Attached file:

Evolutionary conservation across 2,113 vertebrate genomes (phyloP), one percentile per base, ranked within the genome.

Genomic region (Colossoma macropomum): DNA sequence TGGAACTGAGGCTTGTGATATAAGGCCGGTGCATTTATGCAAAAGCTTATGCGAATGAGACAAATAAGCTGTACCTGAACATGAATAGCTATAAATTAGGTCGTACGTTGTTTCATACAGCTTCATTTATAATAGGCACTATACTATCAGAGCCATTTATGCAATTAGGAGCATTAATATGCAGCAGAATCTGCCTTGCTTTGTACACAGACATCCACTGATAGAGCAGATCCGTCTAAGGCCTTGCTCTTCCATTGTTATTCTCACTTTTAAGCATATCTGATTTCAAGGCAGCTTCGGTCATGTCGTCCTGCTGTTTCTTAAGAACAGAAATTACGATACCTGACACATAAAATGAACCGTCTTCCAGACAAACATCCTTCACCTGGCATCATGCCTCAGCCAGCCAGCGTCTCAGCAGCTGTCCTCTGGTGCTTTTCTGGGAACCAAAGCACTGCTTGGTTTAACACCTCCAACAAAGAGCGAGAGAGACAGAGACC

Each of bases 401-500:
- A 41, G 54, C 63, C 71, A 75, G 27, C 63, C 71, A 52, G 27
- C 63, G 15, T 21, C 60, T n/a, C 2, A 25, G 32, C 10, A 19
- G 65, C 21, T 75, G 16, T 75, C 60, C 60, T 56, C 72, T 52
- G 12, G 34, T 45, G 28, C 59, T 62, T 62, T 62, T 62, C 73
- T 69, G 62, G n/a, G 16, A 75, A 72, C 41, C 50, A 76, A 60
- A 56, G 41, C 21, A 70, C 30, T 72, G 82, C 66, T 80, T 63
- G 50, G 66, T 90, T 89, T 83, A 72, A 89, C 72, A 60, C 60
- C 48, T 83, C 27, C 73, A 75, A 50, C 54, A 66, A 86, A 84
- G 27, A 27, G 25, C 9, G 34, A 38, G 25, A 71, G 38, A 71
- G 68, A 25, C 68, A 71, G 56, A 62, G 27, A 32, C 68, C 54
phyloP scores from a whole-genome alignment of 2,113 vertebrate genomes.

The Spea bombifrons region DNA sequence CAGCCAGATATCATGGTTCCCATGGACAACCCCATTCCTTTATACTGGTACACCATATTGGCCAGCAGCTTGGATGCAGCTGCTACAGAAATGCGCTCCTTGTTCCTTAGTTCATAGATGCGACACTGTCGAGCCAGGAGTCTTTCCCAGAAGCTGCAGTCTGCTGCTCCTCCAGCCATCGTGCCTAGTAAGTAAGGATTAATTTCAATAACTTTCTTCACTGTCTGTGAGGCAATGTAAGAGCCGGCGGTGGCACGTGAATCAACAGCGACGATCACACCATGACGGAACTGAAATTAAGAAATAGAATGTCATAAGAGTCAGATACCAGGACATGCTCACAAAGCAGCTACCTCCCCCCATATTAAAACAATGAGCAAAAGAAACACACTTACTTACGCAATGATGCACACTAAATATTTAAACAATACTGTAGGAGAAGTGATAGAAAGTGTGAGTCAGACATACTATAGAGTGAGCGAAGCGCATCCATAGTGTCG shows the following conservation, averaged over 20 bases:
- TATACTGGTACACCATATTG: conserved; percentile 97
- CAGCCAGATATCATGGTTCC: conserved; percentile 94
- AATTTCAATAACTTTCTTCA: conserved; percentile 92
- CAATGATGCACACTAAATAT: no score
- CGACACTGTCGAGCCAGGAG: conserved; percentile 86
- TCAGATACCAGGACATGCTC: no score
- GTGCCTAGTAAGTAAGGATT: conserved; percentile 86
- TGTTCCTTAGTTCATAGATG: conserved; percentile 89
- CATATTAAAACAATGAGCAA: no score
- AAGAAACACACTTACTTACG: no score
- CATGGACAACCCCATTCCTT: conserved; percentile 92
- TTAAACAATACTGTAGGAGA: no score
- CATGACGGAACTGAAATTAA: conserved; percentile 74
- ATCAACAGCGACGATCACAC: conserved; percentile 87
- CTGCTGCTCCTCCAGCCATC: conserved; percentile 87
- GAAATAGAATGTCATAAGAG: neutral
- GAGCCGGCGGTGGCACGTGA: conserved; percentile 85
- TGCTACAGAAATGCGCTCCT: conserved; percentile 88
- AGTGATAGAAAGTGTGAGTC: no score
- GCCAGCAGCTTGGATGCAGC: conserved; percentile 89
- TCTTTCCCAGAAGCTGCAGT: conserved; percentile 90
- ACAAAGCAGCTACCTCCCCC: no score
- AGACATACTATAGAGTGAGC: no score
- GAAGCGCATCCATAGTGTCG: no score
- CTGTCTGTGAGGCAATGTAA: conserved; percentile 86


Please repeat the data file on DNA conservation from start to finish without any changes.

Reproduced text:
Evolutionary conservation across 2,113 vertebrate genomes (phyloP), one percentile per base, ranked within the genome.

Genomic region (Colossoma macropomum): DNA sequence TGGAACTGAGGCTTGTGATATAAGGCCGGTGCATTTATGCAAAAGCTTATGCGAATGAGACAAATAAGCTGTACCTGAACATGAATAGCTATAAATTAGGTCGTACGTTGTTTCATACAGCTTCATTTATAATAGGCACTATACTATCAGAGCCATTTATGCAATTAGGAGCATTAATATGCAGCAGAATCTGCCTTGCTTTGTACACAGACATCCACTGATAGAGCAGATCCGTCTAAGGCCTTGCTCTTCCATTGTTATTCTCACTTTTAAGCATATCTGATTTCAAGGCAGCTTCGGTCATGTCGTCCTGCTGTTTCTTAAGAACAGAAATTACGATACCTGACACATAAAATGAACCGTCTTCCAGACAAACATCCTTCACCTGGCATCATGCCTCAGCCAGCCAGCGTCTCAGCAGCTGTCCTCTGGTGCTTTTCTGGGAACCAAAGCACTGCTTGGTTTAACACCTCCAACAAAGAGCGAGAGAGACAGAGACC

Each of bases 401-500:
- A 41, G 54, C 63, C 71, A 75, G 27, C 63, C 71, A 52, G 27
- C 63, G 15, T 21, C 60, T n/a, C 2, A 25, G 32, C 10, A 19
- G 65, C 21, T 75, G 16, T 75, C 60, C 60, T 56, C 72, T 52
- G 12, G 34, T 45, G 28, C 59, T 62, T 62, T 62, T 62, C 73
- T 69, G 62, G n/a, G 16, A 75, A 72, C 41, C 50, A 76, A 60
- A 56, G 41, C 21, A 70, C 30, T 72, G 82, C 66, T 80, T 63
- G 50, G 66, T 90, T 89, T 83, A 72, A 89, C 72, A 60, C 60
- C 48, T 83, C 27, C 73, A 75, A 50, C 54, A 66, A 86, A 84
- G 27, A 27, G 25, C 9, G 34, A 38, G 25, A 71, G 38, A 71
- G 68, A 25, C 68, A 71, G 56, A 62, G 27, A 32, C 68, C 54
phyloP scores from a whole-genome alignment of 2,113 vertebrate genomes.

The Spea bombifrons region DNA sequence CAGCCAGATATCATGGTTCCCATGGACAACCCCATTCCTTTATACTGGTACACCATATTGGCCAGCAGCTTGGATGCAGCTGCTACAGAAATGCGCTCCTTGTTCCTTAGTTCATAGATGCGACACTGTCGAGCCAGGAGTCTTTCCCAGAAGCTGCAGTCTGCTGCTCCTCCAGCCATCGTGCCTAGTAAGTAAGGATTAATTTCAATAACTTTCTTCACTGTCTGTGAGGCAATGTAAGAGCCGGCGGTGGCACGTGAATCAACAGCGACGATCACACCATGACGGAACTGAAATTAAGAAATAGAATGTCATAAGAGTCAGATACCAGGACATGCTCACAAAGCAGCTACCTCCCCCCATATTAAAACAATGAGCAAAAGAAACACACTTACTTACGCAATGATGCACACTAAATATTTAAACAATACTGTAGGAGAAGTGATAGAAAGTGTGAGTCAGACATACTATAGAGTGAGCGAAGCGCATCCATAGTGTCG shows the following conservation, averaged over 20 bases:
- TATACTGGTACACCATATTG: conserved; percentile 97
- CAGCCAGATATCATGGTTCC: conserved; percentile 94
- AATTTCAATAACTTTCTTCA: conserved; percentile 92
- CAATGATGCACACTAAATAT: no score
- CGACACTGTCGAGCCAGGAG: conserved; percentile 86
- TCAGATACCAGGACATGCTC: no score
- GTGCCTAGTAAGTAAGGATT: conserved; percentile 86
- TGTTCCTTAGTTCATAGATG: conserved; percentile 89
- CATATTAAAACAATGAGCAA: no score
- AAGAAACACACTTACTTACG: no score
- CATGGACAACCCCATTCCTT: conserved; percentile 92
- TTAAACAATACTGTAGGAGA: no score
- CATGACGGAACTGAAATTAA: conserved; percentile 74
- ATCAACAGCGACGATCACAC: conserved; percentile 87
- CTGCTGCTCCTCCAGCCATC: conserved; percentile 87
- GAAATAGAATGTCATAAGAG: neutral
- GAGCCGGCGGTGGCACGTGA: conserved; percentile 85
- TGCTACAGAAATGCGCTCCT: conserved; percentile 88
- AGTGATAGAAAGTGTGAGTC: no score
- GCCAGCAGCTTGGATGCAGC: conserved; percentile 89
- TCTTTCCCAGAAGCTGCAGT: conserved; percentile 90
- ACAAAGCAGCTACCTCCCCC: no score
- AGACATACTATAGAGTGAGC: no score
- GAAGCGCATCCATAGTGTCG: no score
- CTGTCTGTGAGGCAATGTAA: conserved; percentile 86